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Police ask royal wedding onlookers to be their 'eyes and ears'

Police officers carry out security checks at Westminster Abbey on April 27, 2011 in London.

Jeff J. Mitchell/Getty Images/Jeff J. Mitchell/Getty Images

London's police have a message for the thousands of people expected to line the processional route at Friday's royal wedding: Have a great time, keep your belongings close and, if you get a chance, please give us a hand.

"We need you to be our eyes and ears," said Commander Christine Jones of London's Metropolitan Police, which will have 5,000 officers in central London to provide security for the wedding of Prince William and Kate Middleton. "If you see someone acting suspicious or strangely, bring it to the attention of our officers."

In addition to vigilant citizens, the security detail will include police with sniffer dogs, divers in the Thames, undercover "spotters," motorcycle escorts, specialist search officers and an armed detail - though most of the police will be on duty without weapons, as they usually are. In addition, the military will be present in a ceremonial role, with the bearskin-wearing Foot Guards lining the streets.

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Ms. Jones said the police had been preparing for this operation since the royal engagement was announced last November. In recent weeks, police activity has stepped up, with regular searches of drains, sewers and mailboxes, as well as the unfamiliar sound of helicopters buzzing over central London.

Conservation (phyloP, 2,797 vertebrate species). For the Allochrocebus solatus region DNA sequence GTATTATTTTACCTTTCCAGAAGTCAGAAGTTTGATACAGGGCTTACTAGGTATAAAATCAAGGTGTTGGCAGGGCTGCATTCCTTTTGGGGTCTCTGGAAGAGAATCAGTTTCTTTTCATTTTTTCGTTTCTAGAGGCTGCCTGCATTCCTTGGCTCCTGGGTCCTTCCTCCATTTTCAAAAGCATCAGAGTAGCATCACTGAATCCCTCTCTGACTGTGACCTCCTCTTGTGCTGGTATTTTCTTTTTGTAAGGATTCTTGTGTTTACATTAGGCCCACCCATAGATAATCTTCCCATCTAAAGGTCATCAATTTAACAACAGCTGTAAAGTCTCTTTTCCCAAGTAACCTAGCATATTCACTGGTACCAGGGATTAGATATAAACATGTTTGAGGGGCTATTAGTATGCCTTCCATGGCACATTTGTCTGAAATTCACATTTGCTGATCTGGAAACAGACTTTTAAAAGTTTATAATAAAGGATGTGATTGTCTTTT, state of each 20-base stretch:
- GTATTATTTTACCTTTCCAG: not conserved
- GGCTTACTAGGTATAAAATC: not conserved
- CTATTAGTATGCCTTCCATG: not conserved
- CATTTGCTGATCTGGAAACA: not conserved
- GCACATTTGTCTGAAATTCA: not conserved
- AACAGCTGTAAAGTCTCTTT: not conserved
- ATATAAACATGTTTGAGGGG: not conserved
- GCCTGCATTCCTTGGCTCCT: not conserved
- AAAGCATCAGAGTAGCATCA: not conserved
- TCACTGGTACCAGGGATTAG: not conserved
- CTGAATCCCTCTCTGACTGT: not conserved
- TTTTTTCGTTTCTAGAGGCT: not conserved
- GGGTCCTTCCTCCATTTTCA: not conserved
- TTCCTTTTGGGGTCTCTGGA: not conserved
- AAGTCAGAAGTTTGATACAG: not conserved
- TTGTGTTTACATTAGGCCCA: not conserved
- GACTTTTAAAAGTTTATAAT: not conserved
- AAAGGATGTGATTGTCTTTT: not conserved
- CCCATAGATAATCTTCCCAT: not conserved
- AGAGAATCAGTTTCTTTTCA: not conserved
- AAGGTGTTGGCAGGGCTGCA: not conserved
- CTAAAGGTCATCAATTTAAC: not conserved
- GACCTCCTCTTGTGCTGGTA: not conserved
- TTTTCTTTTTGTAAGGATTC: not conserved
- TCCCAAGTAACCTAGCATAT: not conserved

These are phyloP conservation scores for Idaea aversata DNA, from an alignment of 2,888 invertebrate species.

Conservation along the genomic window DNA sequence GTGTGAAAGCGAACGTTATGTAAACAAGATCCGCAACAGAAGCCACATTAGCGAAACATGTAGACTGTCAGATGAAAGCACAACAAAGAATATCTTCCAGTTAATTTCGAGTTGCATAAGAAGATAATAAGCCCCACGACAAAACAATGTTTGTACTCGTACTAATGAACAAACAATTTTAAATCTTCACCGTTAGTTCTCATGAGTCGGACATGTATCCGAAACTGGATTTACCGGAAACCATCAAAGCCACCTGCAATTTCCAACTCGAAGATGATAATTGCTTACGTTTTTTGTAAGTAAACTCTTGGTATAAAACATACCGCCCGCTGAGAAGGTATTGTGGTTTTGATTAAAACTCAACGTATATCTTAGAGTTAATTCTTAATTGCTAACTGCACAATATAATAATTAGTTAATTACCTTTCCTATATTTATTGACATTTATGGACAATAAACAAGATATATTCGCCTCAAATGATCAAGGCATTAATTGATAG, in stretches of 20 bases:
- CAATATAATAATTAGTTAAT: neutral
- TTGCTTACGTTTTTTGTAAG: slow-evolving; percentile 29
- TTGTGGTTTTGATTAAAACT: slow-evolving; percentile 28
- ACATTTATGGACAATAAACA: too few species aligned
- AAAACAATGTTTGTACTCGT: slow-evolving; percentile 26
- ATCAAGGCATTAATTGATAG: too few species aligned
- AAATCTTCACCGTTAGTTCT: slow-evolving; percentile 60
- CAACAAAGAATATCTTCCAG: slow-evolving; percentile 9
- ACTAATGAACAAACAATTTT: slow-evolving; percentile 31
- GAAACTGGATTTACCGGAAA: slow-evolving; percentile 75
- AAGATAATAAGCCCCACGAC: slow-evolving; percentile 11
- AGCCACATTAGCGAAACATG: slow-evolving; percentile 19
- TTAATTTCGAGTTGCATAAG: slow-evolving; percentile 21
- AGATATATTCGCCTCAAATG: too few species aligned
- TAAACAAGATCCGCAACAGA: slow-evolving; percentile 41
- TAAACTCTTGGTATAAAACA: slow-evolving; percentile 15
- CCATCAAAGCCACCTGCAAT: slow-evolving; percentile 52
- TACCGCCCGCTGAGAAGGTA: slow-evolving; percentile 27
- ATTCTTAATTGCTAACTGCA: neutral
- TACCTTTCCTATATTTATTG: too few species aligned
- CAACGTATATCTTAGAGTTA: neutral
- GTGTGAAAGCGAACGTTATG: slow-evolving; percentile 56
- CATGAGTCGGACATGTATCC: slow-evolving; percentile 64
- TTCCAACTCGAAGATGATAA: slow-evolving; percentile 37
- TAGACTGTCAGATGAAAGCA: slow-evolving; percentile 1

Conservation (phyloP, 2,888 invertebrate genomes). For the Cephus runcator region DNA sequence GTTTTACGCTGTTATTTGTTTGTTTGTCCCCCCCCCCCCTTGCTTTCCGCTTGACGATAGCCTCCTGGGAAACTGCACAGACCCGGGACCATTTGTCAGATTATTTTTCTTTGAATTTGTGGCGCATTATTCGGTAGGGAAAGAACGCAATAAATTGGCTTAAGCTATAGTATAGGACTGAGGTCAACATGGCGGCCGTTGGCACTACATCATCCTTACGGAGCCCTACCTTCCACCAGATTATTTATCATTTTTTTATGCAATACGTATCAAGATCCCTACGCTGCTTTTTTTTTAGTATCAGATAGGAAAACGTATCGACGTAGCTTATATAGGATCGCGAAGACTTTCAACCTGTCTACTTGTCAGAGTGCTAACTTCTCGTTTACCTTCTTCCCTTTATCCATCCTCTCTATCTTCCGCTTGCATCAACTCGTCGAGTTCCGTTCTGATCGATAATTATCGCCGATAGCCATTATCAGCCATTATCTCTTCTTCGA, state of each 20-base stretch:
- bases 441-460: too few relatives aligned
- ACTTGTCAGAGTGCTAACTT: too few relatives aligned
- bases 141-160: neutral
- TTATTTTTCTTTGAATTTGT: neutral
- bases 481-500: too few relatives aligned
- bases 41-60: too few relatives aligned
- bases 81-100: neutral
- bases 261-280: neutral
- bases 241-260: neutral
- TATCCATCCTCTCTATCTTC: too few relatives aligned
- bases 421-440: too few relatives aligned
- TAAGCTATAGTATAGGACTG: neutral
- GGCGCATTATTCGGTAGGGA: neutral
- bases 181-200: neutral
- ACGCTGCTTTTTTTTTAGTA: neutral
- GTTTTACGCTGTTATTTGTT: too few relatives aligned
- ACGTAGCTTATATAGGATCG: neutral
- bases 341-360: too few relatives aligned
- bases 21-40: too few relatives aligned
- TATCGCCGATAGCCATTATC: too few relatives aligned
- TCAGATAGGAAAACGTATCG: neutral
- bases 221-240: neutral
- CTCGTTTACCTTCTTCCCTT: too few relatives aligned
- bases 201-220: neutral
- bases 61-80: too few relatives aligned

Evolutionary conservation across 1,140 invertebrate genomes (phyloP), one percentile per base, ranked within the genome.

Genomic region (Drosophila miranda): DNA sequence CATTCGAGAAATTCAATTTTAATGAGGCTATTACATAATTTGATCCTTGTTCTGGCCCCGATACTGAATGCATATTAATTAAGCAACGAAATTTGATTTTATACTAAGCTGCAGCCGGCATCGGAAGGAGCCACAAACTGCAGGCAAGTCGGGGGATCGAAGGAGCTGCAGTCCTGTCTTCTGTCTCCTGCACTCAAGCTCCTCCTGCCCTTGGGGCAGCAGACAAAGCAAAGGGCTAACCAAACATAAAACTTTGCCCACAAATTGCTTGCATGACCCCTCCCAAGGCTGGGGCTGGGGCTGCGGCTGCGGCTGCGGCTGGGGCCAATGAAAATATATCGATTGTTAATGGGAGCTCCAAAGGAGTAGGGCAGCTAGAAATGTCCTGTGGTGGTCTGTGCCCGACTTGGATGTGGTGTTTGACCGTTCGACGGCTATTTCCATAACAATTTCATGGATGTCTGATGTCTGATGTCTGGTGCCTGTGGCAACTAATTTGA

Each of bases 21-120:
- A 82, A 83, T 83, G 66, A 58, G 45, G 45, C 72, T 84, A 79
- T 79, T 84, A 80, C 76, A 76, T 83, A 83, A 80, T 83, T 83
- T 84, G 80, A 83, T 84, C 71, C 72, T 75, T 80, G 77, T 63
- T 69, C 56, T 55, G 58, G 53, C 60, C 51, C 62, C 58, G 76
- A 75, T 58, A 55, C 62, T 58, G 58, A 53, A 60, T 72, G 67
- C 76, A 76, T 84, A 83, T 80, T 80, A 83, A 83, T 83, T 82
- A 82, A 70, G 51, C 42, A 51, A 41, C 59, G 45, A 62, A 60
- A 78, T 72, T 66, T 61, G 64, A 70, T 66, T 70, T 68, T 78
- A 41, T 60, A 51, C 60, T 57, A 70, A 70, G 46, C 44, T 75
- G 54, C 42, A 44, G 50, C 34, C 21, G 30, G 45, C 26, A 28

It is unclear yet how many spectators will arrive to watch the procession as it makes its way from Buckingham Palace to Westminster Abbey, where the couple are to be married (Ms. Middleton and her family will leave from the nearby Goring Hotel, where they are spending the night.)

The crowd size will likely depend on the weather, and showers are forecast for Friday. In any event, large screens placed in Trafalgar Square and Hyde Park will broadcast the service, which begins at 11 a.m. (6 a.m. ET.)

Sixty-odd protesters have been flagged as likely to cause disruptions and have been banned from central London for the day. Muslims Against Crusades, a political group that had planned to protest the wedding, has cancelled its rally.

The threat level in Britain remains at "severe," unchanged from the end of January 2010.

Ms. Jones said British security services were also monitoring social media. "There is quite a lot of chatter on the Internet. The challenge is separating the wheat from the chaff," she said, adding that no specific threat had been identified.

The 1,900 wedding guests, including heads of state, royal families, pop stars and Prince William's colleagues from the RAF base in Wales where he works as a search-and-rescue pilot, will be required to go through security checks and provide identification before entering the church.

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About the Author
Columnist and Feature Writer

Elizabeth Renzetti has worked at The Globe and Mail as a columnist, reporter, and editor of the Books and Review sections. From 2003 to 2012, she was a member of the Globe's London-based European bureau. Her Saturday column is published on page A2 of the news section, and her features appear regularly in Focus. More

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